Our dog Sugar is the “swimmingest” pooch I’ve ever seen. If she is anywhere near a body of water larger than a water bowl and deeper than a puddle, her heart will be pounding, her legs will be trembling, and she’ll be charming me with her dark eyes and little doggy guiles for the words of permission—“Okay, Sugar, swim!” She’s been this way since she was a pup. It’s apparent she was born with the instinct; the skills, however, were acquired the hard way. Although I doubt Sugar remembers the day she learned to swim, I do. It may be the worst story I ever tell on myself, at least in writing.
We brought our new puppy home on the Fourth of July 11 years ago, a year before we bought the houseboat. A frightened, quivering ball of fur, Sugar quickly took over our hearts and our household.
A few months later for Labor Day weekend, my friends and I planned a camping trip to Lake Ouachita near Hot Springs. I told Roxanne I wanted to bring Sugar. “No,” she worried, “I don’t want you to.” Roxanne had become as attached to that dog as any little girl with a new Raggedy Ann.
“Why not?” I asked, explaining reasonably, “She’ll get to play with us guys, go exploring, get bits of steak and goodies, maybe learn to swim. She’ll have fun. We’ll be on an island, no way to get lost. What could possibly happen?”
Roxanne relented and Sugar joined us for the biggest adventure of her young life. It went just as I expected. She made a dozen new best friends. She learned that steak and potato chips and brisket are good things for dogs. She explored to her nose and heart’s content, but never strayed far from the warmth of the campfire. Three days of cloudy weather with frequent downpours did not diminish her enthusiasm for this high adventure. In the evenings she’d lay on a soggy blanket and watch me, her trusting eyes reflecting both the flickering campfire and the adoration I so richly deserved. “Thank you for bringing me here.”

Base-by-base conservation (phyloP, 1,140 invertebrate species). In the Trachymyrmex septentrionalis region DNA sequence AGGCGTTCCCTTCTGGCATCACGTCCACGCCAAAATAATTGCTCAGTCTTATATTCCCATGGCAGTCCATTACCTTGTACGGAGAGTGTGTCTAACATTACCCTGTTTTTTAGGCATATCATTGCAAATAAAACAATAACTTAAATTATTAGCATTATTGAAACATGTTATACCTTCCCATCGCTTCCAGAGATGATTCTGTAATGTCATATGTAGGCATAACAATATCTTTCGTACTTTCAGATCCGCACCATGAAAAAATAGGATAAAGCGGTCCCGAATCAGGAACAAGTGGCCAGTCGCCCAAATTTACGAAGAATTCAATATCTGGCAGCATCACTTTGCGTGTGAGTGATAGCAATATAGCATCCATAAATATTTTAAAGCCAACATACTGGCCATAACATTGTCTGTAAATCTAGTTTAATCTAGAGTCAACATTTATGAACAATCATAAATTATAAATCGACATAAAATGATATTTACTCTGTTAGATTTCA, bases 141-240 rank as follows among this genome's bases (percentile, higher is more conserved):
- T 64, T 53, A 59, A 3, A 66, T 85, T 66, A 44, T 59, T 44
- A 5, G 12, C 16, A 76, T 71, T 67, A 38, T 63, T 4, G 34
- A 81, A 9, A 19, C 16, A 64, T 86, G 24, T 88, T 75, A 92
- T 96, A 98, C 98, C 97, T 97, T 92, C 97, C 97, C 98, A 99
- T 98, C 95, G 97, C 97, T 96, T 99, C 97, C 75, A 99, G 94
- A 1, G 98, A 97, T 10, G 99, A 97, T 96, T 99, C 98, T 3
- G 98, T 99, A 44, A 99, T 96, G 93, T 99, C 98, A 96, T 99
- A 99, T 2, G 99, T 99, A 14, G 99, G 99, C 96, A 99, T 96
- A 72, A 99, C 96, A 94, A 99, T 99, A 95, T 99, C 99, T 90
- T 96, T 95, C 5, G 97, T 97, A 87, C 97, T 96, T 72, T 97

On the last day, several of us decided to venture out in the boat to circumnavigate the island. The uncooperative weather had kept us confined under tarps for most of the weekend. Although the wind was still blowing waves a foot high and more, at least it had stopped raining. We had a brief window, and of course, Sugar wanted to go. Why not?
It was a rough trip, slow going due to the wind-kicked waves. Several times I admonished the dog to get down in the bottom of the boat, but she insisted on standing on her hind legs with her paws on the edge. I watched her carefully for most of the trip, but her balance is extraordinary and I eventually relaxed my vigilance. It was obvious this dog was born for boating.
We finally made it around the island, a trip of about 30 minutes, and as we approached the landing area, one of my friends asked with alarm, “Hey! Where’s the dog?”
I looked around in panic and Sugar was not in the boat! Wasting no time, we pulled out and backtracked. I was overcome with worry and remorse, my guilt as black and cold in my heart as the lake water beneath our hull. Although I have behaved irresponsibly many times in my life, this time real harm was the probable result. Keeping my eyes peeled on the shore with sagging hope, and on the open water with overwhelming dread, I didn’t know what I was going to do if the worst had happened. All I knew was I could never go home.
Regarding the conversation with Roxanne that began this trip—I didn’t tell all of it. When I asked, “What could possibly happen?” Roxanne had responded without hesitation, “She might fall out of the boat.” I dismissed her concern with a “Phffft,” perhaps similar to the sound Sugar made when she hit the water, but nobody heard.
It is difficult to build suspense when everyone who follows this column knows that Sugar didn’t drown. She wasn’t run over by the boat. And I didn’t join a traveling carnival.
In a short while we spotted the dog. Somehow she’d negotiated 60 or 80 yards of cold, choppy water and made it to the shore—learning to swim, I suppose, the same way baby ducks do. When we picked her up she was happy to be reunited, but her prevailing attitude was clearly, “Oh man, that was fun! Let’s do it again!” All Jack Russell.
In our years on The Phoenix, Sugar never lost her pure joy for swimming. Around the dock, her enthusiasm and stamina are legendary. We eventually taught her to wait for permission, and I still harbor suspicion that she didn’t exactly “fall” into the lake that day.
When we got home from the campout Roxanne asked, “How was the weekend?” I told her it was great except for the rain, then threw in the good news: “And guess what? I taught Sugar to swim!”
I didn’t reveal the whole story until about six months later. In retrospect, that was probably still too soon.
Until next time,
My Best from the Stern
Ted A. Thompson